[LB030427], Letter from Edison Phonograph Co, Alfred Ord Tate to Reginald Gray, June 19th, 1889


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[LB030427], Letter from Edison Phonograph Co, Alfred Ord Tate to Reginald Gray, June 19th, 1889

Editor's Notes

"I have before me this morning your letter of 24th ultimo, asking, on behalf of Mrs. Hemenway, information respecting the Edison Phonograph Company, an answer to which has been delayed owing to my absence from Orange. I take pleasure now in complying with your request. ### In order that you may intelligently understand the manner in which the Phonograph business throughout is conducted at the present time, it is necessary for me to inform you that the contract between Mr. Edison and the Edison Phonograph Company, whereby the latter acquired the rights which it possesses, give it to Mr. Edison the exclusive right to manufacture phonographs and supplies for sale in the United States and Canada, the articles so manufactured to be delivered only to the Edison Phonograph Company or its [unclear] – or in other words, the Company contemplated marketing the articles manufactured for it by Mr. Edison. ### These manufacturing rights were last year assigned by Mr. Edison to a corporation called the Edison Phonograph Works, and the latter erected large factory buildings in Orange, and equipped them for a capacity of two hundred complete phonographs per day. At the present time they have made delivery of about twelve hundred instruments, many of which are I believe already in the hands of the public, and giving good satisfaction, and they are continuing delivery at the rate of about two hundred and forty instruments per week. ### With regard to the affairs of the Edison Phonograph Company, probably you already know that Mr. Jesse H. Lippincott, representing the North American Phonograph Company, purchased all the stock of the former, excepting the shares previously purchased by Mrs. Hemenway; but I do not think you are aware that Mr. Edison arranged this sale in such a way as to protect Mrs. Hemenway from any possible loss. In the negotiations between Mr. Edison (representing in addition to his own holding, all the stockholders, excepting Mrs. Hemenway) and Mr. Lippincott, the total sum offered for the stock afforded an average price per share lower than the price paid by Mrs. Hemenway, which was inevitable in a transaction involving such a large amount of money and the sale of such a large number of shares. It was, therefore, impracticable to invite Mrs. Hemenway to participate in the sale, but Mr. Edison was unwilling to leave her to take the customary and ordinary risks pertaining to stock sold without guarantee, and he, therefore, made Mr. Lippincott an allowance out of the amount paid to Mr. Edison by the former, equal to the sum paid by Mrs. Hemenway for her present holding, which, am I recollect it, was to be the price to be offered Mrs. Hemenway, should Mr. Lippincott desire to purchase, and she decide to sell her shares. ### This will allay any fears which Mrs. Hemenway may have had as to the safety of her investment. ### With your permission I wish to make a suggestion, which is that, I think it would be very desirable for yourself, as Mrs. Hemenway's representative, and Mr. Lippincott to affect communication with each other. Mr. Lippincott's address is, No. 160 Broadway, New York City." Yours very truly, A.O. Tate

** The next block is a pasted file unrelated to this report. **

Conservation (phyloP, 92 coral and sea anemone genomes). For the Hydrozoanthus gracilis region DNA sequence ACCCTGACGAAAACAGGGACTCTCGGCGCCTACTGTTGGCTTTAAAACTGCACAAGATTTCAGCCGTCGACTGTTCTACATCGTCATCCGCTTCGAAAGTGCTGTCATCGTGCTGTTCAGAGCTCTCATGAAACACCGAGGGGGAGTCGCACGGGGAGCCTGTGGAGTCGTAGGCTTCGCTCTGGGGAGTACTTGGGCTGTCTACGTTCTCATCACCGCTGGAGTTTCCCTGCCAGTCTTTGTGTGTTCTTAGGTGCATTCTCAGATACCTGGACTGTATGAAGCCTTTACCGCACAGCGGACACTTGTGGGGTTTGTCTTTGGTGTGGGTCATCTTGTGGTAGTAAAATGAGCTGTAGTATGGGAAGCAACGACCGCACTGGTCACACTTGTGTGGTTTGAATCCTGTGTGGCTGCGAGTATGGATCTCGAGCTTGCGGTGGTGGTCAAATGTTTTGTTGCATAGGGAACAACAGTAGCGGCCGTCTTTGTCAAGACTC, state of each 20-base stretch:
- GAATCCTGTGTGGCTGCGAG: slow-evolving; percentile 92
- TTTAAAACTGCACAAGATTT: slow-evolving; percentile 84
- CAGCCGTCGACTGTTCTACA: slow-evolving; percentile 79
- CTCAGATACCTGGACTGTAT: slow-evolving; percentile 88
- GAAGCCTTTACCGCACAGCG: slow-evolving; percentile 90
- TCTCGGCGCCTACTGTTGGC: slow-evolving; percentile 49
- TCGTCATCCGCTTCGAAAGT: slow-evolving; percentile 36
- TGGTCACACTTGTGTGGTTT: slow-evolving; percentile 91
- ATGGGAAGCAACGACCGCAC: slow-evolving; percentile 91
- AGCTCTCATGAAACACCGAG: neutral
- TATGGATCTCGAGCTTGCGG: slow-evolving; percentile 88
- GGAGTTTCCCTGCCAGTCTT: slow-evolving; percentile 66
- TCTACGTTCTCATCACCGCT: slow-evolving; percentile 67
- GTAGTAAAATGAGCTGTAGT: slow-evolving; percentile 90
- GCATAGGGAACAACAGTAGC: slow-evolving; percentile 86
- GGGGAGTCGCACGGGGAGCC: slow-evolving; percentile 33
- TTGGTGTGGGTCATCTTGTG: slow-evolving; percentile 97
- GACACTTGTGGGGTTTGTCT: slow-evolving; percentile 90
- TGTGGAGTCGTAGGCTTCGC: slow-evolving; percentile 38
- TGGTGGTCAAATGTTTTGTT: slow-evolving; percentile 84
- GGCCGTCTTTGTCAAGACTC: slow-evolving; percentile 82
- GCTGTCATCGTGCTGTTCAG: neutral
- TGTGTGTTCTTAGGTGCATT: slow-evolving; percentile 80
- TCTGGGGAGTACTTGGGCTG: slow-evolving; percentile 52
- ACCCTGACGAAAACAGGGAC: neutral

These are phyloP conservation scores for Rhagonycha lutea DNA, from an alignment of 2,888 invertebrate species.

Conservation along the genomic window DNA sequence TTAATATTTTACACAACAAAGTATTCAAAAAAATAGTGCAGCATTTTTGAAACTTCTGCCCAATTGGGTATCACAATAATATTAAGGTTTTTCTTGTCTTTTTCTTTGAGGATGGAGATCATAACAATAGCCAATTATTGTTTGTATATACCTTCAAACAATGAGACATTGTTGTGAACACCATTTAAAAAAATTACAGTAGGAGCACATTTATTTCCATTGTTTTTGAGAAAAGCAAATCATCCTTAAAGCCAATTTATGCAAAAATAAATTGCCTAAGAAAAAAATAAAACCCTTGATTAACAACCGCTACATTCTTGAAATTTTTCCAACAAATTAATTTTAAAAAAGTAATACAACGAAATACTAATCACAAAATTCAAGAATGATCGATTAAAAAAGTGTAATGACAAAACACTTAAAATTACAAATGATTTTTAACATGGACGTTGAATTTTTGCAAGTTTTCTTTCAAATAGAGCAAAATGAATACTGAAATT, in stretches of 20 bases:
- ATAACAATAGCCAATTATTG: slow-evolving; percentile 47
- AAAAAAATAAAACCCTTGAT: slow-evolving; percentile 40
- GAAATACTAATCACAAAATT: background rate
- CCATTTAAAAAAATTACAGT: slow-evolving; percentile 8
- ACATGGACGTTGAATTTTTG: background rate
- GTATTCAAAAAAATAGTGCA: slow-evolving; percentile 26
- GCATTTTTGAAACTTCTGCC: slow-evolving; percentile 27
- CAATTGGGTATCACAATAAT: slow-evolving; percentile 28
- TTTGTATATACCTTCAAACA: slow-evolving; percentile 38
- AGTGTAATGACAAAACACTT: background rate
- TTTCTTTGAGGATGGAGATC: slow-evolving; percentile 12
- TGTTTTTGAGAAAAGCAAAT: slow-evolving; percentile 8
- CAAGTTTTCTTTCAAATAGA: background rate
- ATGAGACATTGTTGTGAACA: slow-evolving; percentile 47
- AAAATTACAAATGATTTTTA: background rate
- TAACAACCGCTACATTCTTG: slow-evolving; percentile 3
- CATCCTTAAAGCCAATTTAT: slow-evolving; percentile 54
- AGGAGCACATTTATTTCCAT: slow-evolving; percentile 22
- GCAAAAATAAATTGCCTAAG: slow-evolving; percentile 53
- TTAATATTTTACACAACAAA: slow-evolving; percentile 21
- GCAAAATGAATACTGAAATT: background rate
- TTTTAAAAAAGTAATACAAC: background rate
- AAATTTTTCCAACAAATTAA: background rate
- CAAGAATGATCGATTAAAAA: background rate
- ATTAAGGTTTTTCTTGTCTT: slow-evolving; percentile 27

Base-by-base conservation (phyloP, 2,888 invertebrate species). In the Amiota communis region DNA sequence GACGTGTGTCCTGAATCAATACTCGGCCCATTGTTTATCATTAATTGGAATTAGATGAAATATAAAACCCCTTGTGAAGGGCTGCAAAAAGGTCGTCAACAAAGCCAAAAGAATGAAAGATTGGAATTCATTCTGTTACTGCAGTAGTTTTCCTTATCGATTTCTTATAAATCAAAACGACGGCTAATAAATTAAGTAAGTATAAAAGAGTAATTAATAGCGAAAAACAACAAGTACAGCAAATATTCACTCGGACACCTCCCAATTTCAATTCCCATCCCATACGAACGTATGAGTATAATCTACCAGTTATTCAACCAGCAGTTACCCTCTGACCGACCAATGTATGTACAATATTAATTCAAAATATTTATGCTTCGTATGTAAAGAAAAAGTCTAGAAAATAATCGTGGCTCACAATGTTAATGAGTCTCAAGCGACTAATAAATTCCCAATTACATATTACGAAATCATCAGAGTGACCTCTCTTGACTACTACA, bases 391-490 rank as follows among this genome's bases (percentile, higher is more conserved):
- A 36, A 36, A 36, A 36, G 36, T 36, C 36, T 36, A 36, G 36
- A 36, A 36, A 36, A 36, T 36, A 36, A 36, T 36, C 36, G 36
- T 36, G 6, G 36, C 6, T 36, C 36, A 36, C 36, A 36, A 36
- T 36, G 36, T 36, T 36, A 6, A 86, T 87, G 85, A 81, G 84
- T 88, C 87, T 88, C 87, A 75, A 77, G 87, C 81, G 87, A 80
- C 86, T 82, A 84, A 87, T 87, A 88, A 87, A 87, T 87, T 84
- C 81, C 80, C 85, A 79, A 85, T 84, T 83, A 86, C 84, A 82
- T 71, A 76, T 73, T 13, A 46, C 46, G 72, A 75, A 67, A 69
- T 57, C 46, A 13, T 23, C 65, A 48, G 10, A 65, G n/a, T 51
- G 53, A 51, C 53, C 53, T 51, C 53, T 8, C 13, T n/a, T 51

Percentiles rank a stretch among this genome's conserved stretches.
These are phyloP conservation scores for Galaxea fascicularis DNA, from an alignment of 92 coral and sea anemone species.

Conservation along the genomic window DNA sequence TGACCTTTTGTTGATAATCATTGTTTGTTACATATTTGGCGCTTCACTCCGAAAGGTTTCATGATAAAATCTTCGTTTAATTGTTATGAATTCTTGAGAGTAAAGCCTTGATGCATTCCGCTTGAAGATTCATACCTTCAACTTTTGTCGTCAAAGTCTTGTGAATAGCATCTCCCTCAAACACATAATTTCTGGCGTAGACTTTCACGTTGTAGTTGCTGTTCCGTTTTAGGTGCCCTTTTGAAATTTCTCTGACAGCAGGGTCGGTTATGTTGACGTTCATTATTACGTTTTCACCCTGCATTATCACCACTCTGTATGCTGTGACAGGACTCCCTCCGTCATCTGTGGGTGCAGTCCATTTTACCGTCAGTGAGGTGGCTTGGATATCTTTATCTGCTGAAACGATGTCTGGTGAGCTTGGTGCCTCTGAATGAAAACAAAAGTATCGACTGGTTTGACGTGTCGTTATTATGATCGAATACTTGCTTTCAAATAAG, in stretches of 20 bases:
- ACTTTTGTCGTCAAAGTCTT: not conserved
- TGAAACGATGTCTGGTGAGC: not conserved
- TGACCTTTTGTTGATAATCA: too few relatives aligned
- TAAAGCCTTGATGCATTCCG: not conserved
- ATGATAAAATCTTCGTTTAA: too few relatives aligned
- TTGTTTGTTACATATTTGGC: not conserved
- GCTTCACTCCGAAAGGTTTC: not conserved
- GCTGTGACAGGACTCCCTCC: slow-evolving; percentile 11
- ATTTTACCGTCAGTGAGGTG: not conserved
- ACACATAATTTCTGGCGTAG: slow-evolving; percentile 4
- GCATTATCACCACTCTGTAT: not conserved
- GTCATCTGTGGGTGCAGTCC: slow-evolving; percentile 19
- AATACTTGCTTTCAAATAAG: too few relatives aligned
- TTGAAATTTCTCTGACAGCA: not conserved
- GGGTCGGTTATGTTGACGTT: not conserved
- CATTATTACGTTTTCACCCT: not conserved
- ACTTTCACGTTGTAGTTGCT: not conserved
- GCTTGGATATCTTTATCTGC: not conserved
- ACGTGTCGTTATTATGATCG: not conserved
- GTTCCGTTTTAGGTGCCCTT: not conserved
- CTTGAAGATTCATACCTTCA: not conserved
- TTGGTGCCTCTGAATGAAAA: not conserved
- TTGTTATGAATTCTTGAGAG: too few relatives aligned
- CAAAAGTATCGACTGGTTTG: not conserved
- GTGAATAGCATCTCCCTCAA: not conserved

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Thomas A. Edison Papers, School of Arts and Sciences, Rutgers University
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